In the 1990s, the Tennessee Valley Authority, which operates the Tellico Dam and other dams in the Tennessee Valley, modified the operation of its dams to improve streamflow for fish. The Nature Conservancy and Natural Resource Conservation Service restored natural stream channels. And states took steps to improve water quality. Luckily, snail darters also proved to be more resilient to habitat changes than previously thought. 

    The Tellico Dam took 12 years to construct.

    Over nearly 50 years, the snail darter grew from one known population to 17 populations occupying varied habitats. Ten of those populations were in tributary streams. And another seven resided in reservoirs. In celebrating the snail darter’s recovery, Director Williams “thank[ed] the many partners, including the Tennessee Valley Authority, which made this possible.” 

    Unfortunately, such results are rare. In 2017, the last year for which this data is available, the service reported that only 4 percent of listed species were “improving” based on their most recent status review. That percentage had been trending downward over the previous five years, and the trend was predicted to continue. Without proactive and collaborative conservation efforts, few species make progress toward recovery.

    “A Field Guide for Wildlife Recovery” offers several ideas to better incentivize collaborative conservation for endangered and threatened species. It suggests reforms to give federal agencies incentives to incorporate proactive recovery efforts into their activities, as the Tennessee Valley Authority did for the snail darter. Reducing red tape for these agencies, in exchange for proven benefits to species, would be a win-win for species and agency goals.

    Without proactive and collaborative conservation efforts, few species make progress toward recovery.

    PERC’s “Field Guide” also recommends reforms to encourage reintroduction of struggling species into suitable habitats. Currently, regulations make reintroduced species a significant liability for landowners and management challenge for states. Colorado, for instance, would like to voluntarily reintroduce gray wolves, but proposed federal regulations threaten to hamstring the state’s ability to manage wolves. Moreover, by imposing burdensome restrictions on landowners and neighboring states, it could jeopardize the political cooperation needed to move forward. If, instead, states and landowners were positively rewarded for collaborating in species reintroductions, these efforts would be less contentious and more common.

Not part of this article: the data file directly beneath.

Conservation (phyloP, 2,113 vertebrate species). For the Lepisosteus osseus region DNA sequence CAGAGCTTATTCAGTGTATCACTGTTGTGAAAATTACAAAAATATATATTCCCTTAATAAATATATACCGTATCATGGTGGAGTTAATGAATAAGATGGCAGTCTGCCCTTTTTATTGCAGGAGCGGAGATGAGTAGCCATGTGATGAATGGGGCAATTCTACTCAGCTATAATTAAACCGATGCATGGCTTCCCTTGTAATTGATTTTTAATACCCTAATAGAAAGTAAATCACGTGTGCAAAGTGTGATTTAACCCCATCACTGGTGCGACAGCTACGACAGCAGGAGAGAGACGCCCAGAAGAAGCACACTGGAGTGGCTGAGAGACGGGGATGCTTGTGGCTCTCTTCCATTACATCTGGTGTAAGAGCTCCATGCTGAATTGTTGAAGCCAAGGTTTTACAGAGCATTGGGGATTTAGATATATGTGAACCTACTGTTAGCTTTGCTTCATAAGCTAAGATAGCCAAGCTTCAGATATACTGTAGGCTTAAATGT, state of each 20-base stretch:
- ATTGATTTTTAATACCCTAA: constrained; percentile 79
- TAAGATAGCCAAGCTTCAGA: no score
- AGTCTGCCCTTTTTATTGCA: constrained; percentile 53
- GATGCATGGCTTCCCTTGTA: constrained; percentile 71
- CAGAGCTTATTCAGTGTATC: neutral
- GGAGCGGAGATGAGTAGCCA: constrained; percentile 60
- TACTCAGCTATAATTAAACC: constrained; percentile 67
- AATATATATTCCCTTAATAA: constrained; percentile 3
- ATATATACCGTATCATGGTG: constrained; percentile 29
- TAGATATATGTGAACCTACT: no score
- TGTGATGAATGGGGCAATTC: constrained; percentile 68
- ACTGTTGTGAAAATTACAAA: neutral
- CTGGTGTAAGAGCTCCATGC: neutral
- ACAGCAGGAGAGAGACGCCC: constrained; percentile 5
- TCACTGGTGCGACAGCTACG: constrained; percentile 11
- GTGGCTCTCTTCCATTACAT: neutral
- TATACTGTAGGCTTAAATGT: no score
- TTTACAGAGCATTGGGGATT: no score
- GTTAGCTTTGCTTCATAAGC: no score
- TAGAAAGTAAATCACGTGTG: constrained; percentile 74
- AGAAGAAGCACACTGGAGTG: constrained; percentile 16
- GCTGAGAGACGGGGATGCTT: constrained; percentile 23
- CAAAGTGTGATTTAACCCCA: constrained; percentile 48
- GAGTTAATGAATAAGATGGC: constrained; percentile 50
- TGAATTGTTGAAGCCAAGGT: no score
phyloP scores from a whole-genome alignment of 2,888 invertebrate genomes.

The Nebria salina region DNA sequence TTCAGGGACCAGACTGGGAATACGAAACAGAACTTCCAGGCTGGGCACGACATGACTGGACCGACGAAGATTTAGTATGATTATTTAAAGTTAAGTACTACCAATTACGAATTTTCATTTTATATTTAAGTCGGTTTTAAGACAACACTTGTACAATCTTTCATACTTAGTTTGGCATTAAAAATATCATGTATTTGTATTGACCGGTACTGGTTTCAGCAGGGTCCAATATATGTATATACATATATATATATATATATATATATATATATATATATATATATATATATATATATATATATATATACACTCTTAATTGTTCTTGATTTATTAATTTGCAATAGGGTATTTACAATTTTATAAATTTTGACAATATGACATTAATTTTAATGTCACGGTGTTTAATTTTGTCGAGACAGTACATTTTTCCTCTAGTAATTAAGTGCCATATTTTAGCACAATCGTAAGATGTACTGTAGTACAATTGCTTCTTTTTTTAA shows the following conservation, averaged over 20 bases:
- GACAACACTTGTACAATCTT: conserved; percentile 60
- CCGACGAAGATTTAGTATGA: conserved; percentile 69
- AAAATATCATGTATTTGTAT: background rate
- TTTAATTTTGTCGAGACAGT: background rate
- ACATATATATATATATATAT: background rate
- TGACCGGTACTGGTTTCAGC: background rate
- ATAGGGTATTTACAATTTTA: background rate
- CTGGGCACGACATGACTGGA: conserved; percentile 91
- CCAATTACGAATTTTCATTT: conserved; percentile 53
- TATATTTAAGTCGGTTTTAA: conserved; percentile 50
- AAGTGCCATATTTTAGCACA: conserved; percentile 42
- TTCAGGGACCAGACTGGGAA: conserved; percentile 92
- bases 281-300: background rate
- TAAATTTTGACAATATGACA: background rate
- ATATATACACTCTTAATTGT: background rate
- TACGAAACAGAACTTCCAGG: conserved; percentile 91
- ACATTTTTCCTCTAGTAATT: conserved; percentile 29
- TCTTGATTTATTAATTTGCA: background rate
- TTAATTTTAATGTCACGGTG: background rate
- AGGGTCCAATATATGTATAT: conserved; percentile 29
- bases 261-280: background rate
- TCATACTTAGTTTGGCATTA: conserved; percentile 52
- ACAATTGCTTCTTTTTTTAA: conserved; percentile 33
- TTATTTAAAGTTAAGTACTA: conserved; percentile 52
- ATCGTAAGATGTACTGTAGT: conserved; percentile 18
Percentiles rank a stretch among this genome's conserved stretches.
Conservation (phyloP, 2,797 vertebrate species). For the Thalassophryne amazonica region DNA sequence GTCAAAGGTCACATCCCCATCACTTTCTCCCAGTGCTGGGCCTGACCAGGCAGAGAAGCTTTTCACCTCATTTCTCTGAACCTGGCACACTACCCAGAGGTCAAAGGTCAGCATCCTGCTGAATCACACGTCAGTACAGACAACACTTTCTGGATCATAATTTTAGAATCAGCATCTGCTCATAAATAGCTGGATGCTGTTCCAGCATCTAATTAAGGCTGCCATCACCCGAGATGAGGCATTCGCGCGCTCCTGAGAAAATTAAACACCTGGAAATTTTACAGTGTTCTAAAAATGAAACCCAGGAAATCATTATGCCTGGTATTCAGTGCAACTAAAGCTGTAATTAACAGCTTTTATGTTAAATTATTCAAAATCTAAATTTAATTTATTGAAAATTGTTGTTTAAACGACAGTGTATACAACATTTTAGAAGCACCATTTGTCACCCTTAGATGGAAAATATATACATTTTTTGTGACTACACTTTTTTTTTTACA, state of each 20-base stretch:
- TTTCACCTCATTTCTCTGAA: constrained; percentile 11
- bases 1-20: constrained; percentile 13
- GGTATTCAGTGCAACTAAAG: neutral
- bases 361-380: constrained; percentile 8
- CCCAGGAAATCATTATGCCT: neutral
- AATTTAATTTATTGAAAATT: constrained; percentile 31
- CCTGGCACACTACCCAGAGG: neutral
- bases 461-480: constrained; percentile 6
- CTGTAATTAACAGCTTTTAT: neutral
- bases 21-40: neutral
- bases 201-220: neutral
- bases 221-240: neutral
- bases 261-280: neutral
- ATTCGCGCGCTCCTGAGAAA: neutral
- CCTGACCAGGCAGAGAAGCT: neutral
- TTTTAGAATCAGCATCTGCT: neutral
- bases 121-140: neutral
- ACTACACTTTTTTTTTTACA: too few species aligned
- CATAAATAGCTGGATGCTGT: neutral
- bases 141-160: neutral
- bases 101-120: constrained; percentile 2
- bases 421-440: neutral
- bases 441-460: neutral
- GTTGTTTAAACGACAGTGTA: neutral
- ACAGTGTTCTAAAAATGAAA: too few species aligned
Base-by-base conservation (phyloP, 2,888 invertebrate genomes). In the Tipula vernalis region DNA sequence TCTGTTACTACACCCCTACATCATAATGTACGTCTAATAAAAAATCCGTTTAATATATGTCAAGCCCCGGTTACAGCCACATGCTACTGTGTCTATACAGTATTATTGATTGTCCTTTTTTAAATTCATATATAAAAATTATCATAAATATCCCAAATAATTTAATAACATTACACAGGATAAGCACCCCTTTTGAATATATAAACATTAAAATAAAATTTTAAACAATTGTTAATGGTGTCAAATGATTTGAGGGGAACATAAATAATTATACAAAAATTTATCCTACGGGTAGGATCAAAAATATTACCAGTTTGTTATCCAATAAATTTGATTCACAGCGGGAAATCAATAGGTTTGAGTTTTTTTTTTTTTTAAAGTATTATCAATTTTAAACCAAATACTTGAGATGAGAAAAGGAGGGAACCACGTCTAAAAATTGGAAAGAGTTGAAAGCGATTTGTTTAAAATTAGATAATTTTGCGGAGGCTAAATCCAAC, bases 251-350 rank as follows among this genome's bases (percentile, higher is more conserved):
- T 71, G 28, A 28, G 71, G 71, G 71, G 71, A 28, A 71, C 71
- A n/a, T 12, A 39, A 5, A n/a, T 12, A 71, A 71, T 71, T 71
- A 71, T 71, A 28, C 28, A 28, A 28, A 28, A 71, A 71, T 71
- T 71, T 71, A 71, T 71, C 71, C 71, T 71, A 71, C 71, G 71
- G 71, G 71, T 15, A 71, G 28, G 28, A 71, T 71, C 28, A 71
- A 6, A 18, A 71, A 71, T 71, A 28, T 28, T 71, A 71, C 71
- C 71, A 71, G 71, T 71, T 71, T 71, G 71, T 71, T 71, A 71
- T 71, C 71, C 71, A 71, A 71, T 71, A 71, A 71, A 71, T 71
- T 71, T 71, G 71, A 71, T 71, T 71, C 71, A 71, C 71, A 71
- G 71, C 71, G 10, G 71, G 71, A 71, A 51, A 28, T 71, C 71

Another way to encourage proactive conservation efforts is to encourage them through the creative design of regulations for threatened species. These regulations could set incremental recovery targets, such as population increases, acres of habitat restored, or the number of reintroduced populations established, and directly reward states and landowners through gradually reduced regulation as they are met. Although the service has historically preferred a cookie-cutter approach to threatened species regulations, Brian Yablonski describes one way to use this authority more creatively to recover grizzly bear populations. 

    Lessons Unlearned

    Whether the Fish and Wildlife Service will learn the correct lessons from the snail darter remains to be seen. But one early indication is disheartening. Six weeks after crediting the snail darter’s recovery to the setting aside of conflict in favor of collaborative conservation, the service upended ongoing collaborative recovery efforts for the lesser prairie chicken and teed up conflicts with states and landowners.

    A medium-sized grouse, the lesser prairie chicken roams 17 million acres of grassland in Kansas, Colorado, New Mexico, Oklahoma, and Texas. Loss of habitat, drought, and other threats caused the species’ population to plummet to around 15,000 in 2013. Worried about the consequences of an Endangered Species Act listing for agriculture, wind energy development, and other activities, the states, landowners, and conservation organizations worked together on ambitious plans to recover the species. By 2020, the population had doubled to more than 30,000, due to the combination of voluntary conservation efforts and the end of a prolonged drought.